Investing.com – European stock markets are seen opening lower Wednesday, continuing the global weakness, as doubts about the speed of recovery from the Covid-19 pandemic weigh on sentiment.
The recent increases in Covid-19 cases and deaths represent “truly worrying trends,” said World Health Organization chief Tedros Adhanom Ghebreyesus on Tuesday.
The United Nations agency had pointed out earlier this week that most regions of the globe are seeing an increase in new Covid-19 cases as highly contagious variants continue to spread.
In Europe, the Netherlands announced late Tuesday that a nationwide curfew and other curbs aimed at containing the coronavirus will be extended by three weeks until late April – joining the likes of Germany, France and Italy which have already tightened restrictive measures.
Adding to the worries, confidence in the safety of AstraZeneca (NASDAQ:AZN)’s vaccine took another hit Tuesday after a U.S. health agency said its trial may have included outdated information.
On a brighter note, the expansion of Japan’s factory activity gathered pace in March, with the country’s flash PMI rising to a seasonally adjusted 52.0 in March from a final 51.4 in February.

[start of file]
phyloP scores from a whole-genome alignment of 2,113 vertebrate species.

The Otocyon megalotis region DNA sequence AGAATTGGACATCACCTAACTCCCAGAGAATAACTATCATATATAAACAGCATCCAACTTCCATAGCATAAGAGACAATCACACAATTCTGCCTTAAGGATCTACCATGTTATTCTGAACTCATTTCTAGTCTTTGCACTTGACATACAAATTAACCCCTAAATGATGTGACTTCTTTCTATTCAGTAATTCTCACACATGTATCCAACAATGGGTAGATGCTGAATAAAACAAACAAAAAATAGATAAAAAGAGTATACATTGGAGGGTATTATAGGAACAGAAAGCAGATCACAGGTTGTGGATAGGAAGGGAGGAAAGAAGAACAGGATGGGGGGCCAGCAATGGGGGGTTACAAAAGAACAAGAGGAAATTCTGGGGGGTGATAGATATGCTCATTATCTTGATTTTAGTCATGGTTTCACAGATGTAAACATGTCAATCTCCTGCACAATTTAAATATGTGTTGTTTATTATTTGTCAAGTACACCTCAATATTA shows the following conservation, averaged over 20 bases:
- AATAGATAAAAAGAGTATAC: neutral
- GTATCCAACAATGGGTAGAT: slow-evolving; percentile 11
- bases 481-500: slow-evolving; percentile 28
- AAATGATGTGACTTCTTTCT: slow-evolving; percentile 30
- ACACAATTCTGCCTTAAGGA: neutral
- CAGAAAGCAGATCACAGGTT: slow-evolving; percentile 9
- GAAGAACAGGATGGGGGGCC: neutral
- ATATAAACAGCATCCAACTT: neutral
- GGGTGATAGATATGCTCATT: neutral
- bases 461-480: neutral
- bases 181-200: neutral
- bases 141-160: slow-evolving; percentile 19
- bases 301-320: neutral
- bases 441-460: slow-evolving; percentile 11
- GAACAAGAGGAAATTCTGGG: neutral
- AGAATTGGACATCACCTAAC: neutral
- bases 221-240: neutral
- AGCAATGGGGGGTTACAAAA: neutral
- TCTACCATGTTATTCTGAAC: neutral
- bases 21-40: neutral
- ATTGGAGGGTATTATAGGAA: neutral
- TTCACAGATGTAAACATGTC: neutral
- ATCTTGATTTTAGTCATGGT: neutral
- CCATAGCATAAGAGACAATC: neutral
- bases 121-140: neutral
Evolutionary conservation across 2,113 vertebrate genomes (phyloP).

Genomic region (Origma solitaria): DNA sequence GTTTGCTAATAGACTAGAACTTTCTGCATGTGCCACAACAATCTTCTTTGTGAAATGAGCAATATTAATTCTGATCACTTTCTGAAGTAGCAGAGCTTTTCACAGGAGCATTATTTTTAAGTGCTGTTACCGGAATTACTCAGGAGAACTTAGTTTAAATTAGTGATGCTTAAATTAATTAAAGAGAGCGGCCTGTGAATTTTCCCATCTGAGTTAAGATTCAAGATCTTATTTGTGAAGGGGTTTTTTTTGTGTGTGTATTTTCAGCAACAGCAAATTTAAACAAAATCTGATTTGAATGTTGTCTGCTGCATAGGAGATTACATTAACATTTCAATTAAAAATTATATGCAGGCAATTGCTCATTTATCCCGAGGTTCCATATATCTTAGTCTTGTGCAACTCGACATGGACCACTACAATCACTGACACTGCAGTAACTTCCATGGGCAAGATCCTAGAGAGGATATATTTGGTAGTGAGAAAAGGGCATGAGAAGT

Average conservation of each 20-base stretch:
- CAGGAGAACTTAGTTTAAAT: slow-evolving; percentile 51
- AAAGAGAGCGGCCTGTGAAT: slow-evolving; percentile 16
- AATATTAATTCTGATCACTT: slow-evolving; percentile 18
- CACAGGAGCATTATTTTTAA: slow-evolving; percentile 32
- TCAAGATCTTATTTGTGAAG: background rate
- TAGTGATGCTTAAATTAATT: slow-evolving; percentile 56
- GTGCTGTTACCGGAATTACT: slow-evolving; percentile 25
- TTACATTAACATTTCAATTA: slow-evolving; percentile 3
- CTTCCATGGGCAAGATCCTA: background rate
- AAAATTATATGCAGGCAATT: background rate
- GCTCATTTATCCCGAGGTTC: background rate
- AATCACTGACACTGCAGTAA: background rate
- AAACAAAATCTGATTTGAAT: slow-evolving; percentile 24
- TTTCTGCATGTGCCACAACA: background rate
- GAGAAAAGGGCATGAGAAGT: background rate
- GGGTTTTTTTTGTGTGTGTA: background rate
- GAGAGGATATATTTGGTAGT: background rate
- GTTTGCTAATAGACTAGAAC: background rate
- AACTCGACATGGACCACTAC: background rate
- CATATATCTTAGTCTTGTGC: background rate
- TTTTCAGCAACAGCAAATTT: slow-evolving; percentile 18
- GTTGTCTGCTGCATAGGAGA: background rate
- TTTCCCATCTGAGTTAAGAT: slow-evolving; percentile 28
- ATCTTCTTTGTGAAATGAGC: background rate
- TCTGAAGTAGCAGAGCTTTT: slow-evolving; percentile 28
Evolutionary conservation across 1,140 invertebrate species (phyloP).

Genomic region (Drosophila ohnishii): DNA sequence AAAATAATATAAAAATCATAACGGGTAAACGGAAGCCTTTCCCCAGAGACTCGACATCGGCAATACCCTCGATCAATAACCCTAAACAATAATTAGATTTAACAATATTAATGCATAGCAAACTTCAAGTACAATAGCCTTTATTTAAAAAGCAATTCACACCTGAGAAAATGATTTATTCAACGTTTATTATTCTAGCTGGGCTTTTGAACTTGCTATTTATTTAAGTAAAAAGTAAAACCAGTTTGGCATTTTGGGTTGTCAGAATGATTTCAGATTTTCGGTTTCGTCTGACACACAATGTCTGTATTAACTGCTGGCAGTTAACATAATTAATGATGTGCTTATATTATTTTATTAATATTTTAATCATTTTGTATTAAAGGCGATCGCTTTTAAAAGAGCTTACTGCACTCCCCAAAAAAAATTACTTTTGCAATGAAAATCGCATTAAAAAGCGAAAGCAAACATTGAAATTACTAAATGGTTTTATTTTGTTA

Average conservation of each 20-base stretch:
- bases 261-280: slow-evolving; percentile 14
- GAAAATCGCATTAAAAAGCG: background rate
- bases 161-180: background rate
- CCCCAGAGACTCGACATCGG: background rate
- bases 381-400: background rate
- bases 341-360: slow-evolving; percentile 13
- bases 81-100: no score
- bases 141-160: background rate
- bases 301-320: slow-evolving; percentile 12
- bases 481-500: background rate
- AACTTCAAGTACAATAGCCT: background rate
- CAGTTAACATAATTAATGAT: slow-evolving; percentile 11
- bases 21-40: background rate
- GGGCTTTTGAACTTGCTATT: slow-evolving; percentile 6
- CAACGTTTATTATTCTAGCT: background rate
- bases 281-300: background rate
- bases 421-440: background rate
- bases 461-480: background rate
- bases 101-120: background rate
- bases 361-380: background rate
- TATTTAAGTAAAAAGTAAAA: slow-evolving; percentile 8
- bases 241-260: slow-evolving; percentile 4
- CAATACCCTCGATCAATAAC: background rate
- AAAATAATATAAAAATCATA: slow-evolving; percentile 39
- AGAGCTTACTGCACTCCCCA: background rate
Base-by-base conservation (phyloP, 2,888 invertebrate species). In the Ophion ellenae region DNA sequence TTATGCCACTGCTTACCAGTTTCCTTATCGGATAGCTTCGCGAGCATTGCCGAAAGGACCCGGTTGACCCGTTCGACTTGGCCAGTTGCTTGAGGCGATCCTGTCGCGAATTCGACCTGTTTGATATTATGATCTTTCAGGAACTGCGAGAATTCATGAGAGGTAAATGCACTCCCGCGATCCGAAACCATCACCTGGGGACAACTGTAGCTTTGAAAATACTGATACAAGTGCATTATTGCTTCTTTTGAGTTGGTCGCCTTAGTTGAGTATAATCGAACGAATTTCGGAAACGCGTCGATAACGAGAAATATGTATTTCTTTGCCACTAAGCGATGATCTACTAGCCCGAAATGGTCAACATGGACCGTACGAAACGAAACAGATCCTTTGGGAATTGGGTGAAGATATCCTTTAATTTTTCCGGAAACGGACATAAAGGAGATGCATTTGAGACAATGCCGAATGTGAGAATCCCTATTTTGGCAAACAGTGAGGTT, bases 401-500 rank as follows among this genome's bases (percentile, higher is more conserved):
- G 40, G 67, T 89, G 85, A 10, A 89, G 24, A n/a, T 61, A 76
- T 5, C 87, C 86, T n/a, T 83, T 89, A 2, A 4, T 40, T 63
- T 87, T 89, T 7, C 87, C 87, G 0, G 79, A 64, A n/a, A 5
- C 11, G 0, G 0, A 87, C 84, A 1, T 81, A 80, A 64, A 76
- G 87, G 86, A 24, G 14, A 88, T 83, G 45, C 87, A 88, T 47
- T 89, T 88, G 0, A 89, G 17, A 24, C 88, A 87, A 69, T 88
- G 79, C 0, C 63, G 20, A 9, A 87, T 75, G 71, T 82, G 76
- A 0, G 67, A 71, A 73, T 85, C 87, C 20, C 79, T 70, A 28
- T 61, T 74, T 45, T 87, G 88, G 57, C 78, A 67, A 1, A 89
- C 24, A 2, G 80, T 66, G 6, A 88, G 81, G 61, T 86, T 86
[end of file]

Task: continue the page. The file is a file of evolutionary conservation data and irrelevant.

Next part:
Inflation data from the U.K. had earlier undershot, with February’s CPI release climbing by just 0.4% on the year, versus the expected 0.8%, and by 0.1% on the month, versus 0.5% expected.
Oil prices pushed higher Wednesday, steadying after the sharp losses of the previous session, but worries about a slow recovery to demand remain given the fresh lockdowns in Europe and a build in U.S. inventories.
U.S. crude stocks jumped by 2.9 million barrels last week, according to data from industry group the American Petroleum Institute. Official data from the Energy Information Administration are due later in the session.
U.S. crude futures traded 1.3% higher at $58.49 a barrel, while the Brent contract rose 1.4% to $61.64. Both benchmarks have now fallen nearly 15% from their recent highs earlier this month.